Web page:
I dug deep through the tape -- and each team's offensive playbook -- to find plays that each NFL teams need to run more often. So let's go, coaches. Time to move these plays to the top of the game plan.
Here's a cheat sheet to help you follow my diagrams before we get started:
Q = Quarterback
H = Running back
Y = Tight end
U = No. 2 tight end
F = Fullback/H-Back
X = Split end
Z = Flanker
W = Slot WR
R = No. 2 running back (in Pony personnel)
Sort through the plays by division here:
Load option with Tyrod Taylor
New offensive coordinator Rick Dennison can cater to Taylor's skill set with old-school option schemes when the Bills have the ball in the deep red zone (plus 10-yard line). With the tight end (Y) cracking inside to block the linebacker, and the fullback (F) leading on the safety filling the alley, Taylor (Q) can "option" the defensive end. If the end stays up the field, Taylor keeps the ball and cuts to the end zone. If the end closes to the QB, however, Taylor pitches the ball to LeSean McCoy (H) -- with blockers in front. This is a proven scheme that creates stress for defensive coordinators because of Taylor's running ability.
Modern day triple-option with Jay Cutler
With Cutler playing for Adam Gase again, the Dolphins can use the triple-option run-pass option to create stress for opposing defenses while also featuring their top players at the skill positions. Out of trips bunch alignment, Cutler (Q) can hand off to Jay Ajayi (H) on the inside zone or pull the ball to option the "conflict linebacker." If the linebacker widens, Cutler will keep the ball and get up the field. If the linebacker closes to Cutler, he can throw the screen outside to Jarvis Landry (Z). Tough to stop.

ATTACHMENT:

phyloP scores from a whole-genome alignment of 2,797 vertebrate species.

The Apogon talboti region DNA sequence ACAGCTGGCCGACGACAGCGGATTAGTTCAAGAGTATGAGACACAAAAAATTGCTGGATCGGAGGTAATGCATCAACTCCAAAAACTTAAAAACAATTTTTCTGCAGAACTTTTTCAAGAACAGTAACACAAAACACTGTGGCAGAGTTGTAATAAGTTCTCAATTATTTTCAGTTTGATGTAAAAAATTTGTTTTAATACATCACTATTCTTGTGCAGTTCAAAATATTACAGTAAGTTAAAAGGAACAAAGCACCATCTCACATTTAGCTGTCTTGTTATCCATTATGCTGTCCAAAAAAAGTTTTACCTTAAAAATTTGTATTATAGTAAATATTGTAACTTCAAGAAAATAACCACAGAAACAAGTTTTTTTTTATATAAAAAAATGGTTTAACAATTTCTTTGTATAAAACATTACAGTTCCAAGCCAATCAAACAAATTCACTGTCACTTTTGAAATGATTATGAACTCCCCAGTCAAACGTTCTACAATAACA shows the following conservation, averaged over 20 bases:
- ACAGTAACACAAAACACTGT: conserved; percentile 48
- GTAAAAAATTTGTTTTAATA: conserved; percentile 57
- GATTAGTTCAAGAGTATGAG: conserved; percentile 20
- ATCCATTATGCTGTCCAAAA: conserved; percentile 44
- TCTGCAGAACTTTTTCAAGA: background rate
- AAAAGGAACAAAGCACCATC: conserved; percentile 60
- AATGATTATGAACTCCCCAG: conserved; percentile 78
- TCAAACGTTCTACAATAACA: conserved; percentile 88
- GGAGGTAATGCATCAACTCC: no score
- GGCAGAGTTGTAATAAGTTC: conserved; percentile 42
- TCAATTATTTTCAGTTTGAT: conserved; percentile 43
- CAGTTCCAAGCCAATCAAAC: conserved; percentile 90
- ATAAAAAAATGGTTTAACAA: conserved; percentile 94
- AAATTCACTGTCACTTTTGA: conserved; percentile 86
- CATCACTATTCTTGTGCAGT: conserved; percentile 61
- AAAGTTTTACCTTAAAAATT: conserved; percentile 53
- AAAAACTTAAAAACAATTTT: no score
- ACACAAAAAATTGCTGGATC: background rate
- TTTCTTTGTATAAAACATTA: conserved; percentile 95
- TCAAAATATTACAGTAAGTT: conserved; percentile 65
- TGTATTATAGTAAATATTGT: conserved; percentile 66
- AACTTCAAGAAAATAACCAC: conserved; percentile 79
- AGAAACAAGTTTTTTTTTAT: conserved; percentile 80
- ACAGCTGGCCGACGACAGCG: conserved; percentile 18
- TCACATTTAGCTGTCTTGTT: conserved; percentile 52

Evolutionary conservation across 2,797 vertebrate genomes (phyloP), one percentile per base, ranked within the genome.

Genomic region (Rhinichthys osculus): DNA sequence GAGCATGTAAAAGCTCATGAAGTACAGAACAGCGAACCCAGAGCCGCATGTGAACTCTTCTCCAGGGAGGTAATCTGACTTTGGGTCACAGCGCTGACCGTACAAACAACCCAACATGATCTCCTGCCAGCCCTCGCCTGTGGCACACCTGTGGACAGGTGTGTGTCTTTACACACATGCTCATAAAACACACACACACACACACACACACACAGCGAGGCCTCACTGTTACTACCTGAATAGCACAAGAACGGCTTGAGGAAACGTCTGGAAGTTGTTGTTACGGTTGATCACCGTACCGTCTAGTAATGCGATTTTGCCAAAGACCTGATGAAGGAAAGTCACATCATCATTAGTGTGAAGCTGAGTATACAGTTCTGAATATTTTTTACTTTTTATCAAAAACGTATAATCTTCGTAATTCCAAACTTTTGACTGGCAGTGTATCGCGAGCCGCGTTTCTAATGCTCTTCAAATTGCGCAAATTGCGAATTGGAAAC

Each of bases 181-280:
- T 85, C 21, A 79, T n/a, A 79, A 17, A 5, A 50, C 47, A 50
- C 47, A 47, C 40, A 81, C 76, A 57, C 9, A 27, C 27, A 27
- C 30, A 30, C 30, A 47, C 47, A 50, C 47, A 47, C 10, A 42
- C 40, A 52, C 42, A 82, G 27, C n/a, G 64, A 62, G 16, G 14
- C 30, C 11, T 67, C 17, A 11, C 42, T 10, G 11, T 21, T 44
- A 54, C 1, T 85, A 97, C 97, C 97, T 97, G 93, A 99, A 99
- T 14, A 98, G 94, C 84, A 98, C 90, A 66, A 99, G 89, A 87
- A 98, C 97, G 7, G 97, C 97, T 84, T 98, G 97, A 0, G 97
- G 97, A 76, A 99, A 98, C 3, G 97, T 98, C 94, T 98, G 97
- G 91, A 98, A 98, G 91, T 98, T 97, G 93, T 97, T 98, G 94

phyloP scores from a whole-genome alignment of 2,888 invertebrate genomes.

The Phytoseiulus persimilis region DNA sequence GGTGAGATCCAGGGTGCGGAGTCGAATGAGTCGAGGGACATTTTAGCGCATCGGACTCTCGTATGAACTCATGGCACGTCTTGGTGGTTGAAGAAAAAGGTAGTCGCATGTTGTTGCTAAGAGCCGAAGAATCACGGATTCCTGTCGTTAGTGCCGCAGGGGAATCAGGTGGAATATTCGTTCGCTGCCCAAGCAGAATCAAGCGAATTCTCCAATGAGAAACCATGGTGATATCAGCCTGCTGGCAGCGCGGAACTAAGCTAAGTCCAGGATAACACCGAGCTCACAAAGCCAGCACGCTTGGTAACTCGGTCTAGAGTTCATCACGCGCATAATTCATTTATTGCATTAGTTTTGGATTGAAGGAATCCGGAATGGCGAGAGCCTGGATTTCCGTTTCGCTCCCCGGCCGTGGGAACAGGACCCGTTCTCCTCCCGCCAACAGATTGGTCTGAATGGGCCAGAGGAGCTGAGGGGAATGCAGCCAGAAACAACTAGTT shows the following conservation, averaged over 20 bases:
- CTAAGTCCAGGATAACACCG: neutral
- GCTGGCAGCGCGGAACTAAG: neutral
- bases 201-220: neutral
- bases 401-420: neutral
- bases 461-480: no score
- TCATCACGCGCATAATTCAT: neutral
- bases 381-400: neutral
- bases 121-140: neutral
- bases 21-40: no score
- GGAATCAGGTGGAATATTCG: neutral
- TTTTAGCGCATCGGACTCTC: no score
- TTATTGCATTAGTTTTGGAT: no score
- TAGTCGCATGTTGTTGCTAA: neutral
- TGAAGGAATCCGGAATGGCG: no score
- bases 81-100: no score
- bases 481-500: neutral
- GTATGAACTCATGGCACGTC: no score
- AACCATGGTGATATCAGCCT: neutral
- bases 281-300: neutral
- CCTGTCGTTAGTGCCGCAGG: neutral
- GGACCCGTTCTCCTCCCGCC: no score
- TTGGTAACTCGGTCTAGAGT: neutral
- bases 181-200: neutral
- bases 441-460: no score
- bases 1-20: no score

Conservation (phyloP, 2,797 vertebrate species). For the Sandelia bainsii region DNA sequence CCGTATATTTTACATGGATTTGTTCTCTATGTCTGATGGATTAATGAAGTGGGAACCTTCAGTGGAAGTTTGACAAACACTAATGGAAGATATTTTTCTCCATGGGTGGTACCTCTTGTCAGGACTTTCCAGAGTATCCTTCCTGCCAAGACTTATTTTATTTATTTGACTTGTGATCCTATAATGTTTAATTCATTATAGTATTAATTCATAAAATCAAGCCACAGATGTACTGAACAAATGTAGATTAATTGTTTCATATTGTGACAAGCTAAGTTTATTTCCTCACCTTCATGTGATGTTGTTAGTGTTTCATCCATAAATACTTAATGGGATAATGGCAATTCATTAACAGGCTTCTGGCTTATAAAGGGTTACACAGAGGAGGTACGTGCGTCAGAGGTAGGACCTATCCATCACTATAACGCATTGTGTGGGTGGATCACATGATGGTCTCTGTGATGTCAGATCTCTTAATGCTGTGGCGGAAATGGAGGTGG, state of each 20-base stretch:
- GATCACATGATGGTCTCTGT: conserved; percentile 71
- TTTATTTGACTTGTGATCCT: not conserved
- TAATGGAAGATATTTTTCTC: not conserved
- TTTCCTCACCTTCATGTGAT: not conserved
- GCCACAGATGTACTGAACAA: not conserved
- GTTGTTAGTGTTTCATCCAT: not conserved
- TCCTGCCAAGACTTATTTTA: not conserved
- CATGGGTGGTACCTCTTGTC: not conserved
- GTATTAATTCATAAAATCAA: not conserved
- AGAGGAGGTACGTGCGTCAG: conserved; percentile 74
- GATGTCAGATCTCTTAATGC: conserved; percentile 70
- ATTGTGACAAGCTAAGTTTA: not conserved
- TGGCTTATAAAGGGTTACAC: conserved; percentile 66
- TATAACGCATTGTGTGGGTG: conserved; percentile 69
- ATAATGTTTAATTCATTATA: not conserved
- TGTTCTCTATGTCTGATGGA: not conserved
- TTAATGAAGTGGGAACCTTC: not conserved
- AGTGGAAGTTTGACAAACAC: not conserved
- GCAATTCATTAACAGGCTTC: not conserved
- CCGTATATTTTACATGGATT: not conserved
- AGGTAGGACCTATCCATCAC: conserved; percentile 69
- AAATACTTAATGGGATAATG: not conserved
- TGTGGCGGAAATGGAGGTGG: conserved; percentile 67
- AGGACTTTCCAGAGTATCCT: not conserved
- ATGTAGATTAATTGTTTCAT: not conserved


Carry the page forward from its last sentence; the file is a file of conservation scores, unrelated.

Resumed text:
Find the running back matchup
The Patriots are the best at using running backs to create space and matchups in the passing game. And this scheme helps Tom Brady find that favorable matchup in scoring situations. With James White (H) offset to the slot side of the formation, the Patriots send Chris Hogan (X) and Brandin Cooks (W) down the field on the double post concept to clear out the top of the secondary. That allows White, matched up against a linebacker, to stem up the field and break to the 7 (corner) route. Working through traffic and already at a speed disadvantage, this is a tough route for the linebacker to cover with no help over the top. And that creates a situation in which Brady (Q) can target a true one-on-one to put more points on the board.